The turf we were assigned was the Kensington neighborhood. Starting to ring doorbells on a street of three –story brick and stucco attached houses, we soon learned that women ruled the roost. They filled out the registration form for their elderly Spanish-speaking parents and casually explained why the son or brother whose name was listed at their address was not there.--

The Kensington neighborhood repudiates the lie that Trump perpetuates when he disparages all minority inner cities "run by Democrats" as "disasters" and "war zones."

In Philly today, many minority communities rock. Lots of housing stock is in reclamation, and home ownership by minorities is way up. On every second or third block in this largely Puerto Rican area, a vacant lot has been brought to vibrant life. It's a community garden or a sculpture park. In one leafy sculpture garden, a massive stone sculpture of a Buddha head welcomed people to a quiet place to meditate.

The sense of community was a living, breathing atmosphere. Residents were proud to show off their painstakingly tended vegetable gardens with rows upon rows of savory vegetables, flowers and herbs. Eddie and Dolly Torres showed us their "herb house" [see photo] and the massive compost heap they keep for the neighborhood. Children showed pride in helping. Teens showed off the massive murals they have painted on walls left scabbed by demolition.

Raquel Melendez and her sister Jajaira love looking across the street at a three – story tree of life, painted by the neighborhood kids [see photo]. Every few blocks we found walls left scabbed by demolition turned into high folk art.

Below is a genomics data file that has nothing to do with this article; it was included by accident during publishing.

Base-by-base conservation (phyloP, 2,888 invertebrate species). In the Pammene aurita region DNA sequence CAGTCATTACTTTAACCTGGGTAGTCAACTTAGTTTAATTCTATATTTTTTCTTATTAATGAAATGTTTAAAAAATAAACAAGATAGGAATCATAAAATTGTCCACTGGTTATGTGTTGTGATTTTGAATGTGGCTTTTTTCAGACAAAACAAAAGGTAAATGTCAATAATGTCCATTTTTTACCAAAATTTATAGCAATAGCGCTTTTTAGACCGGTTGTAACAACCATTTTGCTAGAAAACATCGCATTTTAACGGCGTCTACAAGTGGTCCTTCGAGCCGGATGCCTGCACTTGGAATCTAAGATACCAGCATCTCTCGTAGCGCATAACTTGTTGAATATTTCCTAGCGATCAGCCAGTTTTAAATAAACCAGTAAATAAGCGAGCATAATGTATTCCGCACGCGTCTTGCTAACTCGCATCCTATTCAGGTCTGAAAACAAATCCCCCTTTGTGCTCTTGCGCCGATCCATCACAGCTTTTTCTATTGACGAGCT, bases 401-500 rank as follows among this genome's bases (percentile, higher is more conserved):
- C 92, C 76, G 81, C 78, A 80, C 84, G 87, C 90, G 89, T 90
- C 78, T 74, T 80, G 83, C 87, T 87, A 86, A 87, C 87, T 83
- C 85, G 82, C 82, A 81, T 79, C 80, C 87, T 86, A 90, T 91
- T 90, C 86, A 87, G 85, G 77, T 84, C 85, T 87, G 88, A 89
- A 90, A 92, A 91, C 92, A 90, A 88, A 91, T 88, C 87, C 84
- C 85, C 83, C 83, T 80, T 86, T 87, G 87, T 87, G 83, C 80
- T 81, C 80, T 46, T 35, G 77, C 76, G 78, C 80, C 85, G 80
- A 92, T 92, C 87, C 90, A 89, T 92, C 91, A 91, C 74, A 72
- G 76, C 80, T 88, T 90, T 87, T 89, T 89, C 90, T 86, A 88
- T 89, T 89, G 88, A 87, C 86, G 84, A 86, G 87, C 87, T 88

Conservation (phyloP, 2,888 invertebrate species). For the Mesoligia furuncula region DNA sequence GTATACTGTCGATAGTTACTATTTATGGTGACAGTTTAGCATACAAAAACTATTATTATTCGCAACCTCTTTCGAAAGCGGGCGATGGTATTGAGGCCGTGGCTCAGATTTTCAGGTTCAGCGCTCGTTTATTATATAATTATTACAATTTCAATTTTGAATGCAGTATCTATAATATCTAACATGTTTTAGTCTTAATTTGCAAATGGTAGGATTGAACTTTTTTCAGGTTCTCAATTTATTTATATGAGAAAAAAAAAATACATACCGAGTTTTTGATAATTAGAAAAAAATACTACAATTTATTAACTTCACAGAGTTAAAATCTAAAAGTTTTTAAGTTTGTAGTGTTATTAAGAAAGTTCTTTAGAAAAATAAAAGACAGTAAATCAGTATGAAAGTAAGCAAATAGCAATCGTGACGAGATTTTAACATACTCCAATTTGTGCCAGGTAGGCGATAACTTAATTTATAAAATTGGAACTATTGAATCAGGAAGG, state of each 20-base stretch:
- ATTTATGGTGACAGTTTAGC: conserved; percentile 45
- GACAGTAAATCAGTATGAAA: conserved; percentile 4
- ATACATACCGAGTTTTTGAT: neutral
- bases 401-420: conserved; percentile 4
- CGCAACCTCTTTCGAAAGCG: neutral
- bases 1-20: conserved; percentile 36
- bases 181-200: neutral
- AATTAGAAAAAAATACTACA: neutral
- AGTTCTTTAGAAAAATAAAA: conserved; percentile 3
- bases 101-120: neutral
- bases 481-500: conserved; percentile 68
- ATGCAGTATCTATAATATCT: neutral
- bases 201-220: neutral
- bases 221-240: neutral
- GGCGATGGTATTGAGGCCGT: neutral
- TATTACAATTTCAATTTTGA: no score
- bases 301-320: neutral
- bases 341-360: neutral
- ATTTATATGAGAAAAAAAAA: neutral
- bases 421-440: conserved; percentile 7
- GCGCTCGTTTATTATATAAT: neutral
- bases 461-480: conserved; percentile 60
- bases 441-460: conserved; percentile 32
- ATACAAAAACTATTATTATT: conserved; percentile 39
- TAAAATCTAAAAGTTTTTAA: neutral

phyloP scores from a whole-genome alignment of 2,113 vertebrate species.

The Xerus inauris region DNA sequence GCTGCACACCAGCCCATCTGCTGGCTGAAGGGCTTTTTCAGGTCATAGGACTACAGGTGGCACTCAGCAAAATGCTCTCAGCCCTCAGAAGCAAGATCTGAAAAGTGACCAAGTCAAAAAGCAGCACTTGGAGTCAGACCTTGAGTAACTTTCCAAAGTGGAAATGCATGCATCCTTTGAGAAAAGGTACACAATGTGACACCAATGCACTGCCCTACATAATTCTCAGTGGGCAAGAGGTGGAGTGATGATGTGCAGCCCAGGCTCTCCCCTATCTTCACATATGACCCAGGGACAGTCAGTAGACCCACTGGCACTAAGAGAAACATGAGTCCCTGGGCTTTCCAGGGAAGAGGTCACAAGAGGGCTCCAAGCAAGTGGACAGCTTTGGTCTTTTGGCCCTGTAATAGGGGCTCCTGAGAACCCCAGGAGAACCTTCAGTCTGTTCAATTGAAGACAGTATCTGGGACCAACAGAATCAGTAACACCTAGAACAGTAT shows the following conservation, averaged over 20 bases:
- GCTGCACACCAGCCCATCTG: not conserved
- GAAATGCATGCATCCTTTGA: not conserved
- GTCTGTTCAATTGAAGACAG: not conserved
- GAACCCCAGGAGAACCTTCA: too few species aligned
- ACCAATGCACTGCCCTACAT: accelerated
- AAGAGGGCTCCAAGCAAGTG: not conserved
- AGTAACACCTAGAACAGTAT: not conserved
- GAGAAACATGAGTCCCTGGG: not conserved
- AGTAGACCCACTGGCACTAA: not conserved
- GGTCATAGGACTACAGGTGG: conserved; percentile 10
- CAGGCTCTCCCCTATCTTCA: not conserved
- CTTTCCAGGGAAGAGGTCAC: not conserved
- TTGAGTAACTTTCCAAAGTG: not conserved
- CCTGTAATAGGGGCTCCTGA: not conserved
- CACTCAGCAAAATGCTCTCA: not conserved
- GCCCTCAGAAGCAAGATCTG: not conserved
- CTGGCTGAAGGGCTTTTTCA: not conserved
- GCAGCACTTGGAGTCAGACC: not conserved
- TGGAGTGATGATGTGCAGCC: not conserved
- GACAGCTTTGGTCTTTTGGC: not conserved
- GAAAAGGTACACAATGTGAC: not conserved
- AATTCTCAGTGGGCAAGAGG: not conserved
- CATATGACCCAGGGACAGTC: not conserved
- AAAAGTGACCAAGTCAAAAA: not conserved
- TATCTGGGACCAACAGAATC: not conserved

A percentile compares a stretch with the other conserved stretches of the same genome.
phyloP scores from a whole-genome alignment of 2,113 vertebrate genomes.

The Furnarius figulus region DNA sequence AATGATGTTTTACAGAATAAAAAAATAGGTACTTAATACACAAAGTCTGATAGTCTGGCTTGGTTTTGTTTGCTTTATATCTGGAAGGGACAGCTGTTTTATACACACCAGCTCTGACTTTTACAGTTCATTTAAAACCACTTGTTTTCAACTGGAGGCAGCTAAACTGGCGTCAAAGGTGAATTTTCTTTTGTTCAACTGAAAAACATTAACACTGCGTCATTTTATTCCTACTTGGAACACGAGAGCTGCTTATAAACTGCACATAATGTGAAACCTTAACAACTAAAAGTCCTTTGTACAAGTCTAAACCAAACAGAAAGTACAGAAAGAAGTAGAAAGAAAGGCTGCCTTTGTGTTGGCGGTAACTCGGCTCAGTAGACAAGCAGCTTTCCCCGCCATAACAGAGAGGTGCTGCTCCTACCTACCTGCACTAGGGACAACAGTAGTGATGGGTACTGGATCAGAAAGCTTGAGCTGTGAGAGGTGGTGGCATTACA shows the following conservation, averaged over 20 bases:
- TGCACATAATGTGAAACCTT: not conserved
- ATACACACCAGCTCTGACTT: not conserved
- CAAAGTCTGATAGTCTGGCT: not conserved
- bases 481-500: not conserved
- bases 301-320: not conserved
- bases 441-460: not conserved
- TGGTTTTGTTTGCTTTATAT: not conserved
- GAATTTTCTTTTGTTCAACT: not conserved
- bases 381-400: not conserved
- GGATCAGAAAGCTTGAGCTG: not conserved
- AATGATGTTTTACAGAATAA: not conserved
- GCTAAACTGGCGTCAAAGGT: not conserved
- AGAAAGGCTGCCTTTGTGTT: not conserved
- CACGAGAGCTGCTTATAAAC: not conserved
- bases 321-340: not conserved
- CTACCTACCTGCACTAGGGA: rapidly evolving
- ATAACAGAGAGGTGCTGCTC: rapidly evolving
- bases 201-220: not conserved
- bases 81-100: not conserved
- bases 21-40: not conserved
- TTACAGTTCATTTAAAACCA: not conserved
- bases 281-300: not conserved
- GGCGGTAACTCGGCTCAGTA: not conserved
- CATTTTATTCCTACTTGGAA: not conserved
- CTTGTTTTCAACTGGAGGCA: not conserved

We were amazed to find that most of the residents were already registered and proud of it. A number had even voted in the primary only a couple of months ago. Most were grimly committed to Hillary. Young people, like the pre-teen in the Mr. Softee truck, handed me a milkshake and seeing my Hillary sticker, called out, "My mama voted for Hillary."

Only one middle-age man tinkering with his car was surly. Asked if he was voting for Hillary, he seethed, "I'm a deplorable."
I broke out of my script. "'Hey, it was one mistake, and she apologized for saying it."
"It only takes one."
"Really? How would Trump rate on that scoring?"

Shut my mouth! Resume happy face. Volunteers are supposed to be remembered as the most pleasant Democrats they have ever encountered.

The most touching response was from a young Latino man who interpreted for his 80 year old grandfather from San Juan. Enrique ran upstairs to get the voter registration card he'd received in the mail. He chased us up the street to ask where he could take it, so eager to prove that he's legal. If he's ok to vote, that must prove he's an American, right? Right.

But the fear has been planted. Enrique slips off his flipflop to show us the white stripe where the sun has never touched his brown foot. "If Trump is elected, I need to show him this so he knows I'm not all bad."
TAD is right there, just below the surface. It's the nagging peril felt my most anyone of color living in these raw racist times, an anxiety white folks like us never encounter. Unless we venture into neighborhoods like this and see the hope. #

'Sheehy In Philly sculpture garden''Latina sisters Raquel and Jajaira Melendez by wall mural of Tree of Life''Dolly & Eddie Torres tend community compost in Keningston'F


September 22, 2016

Addendum. Have you stories to tell about canvassing? Write them in comments below.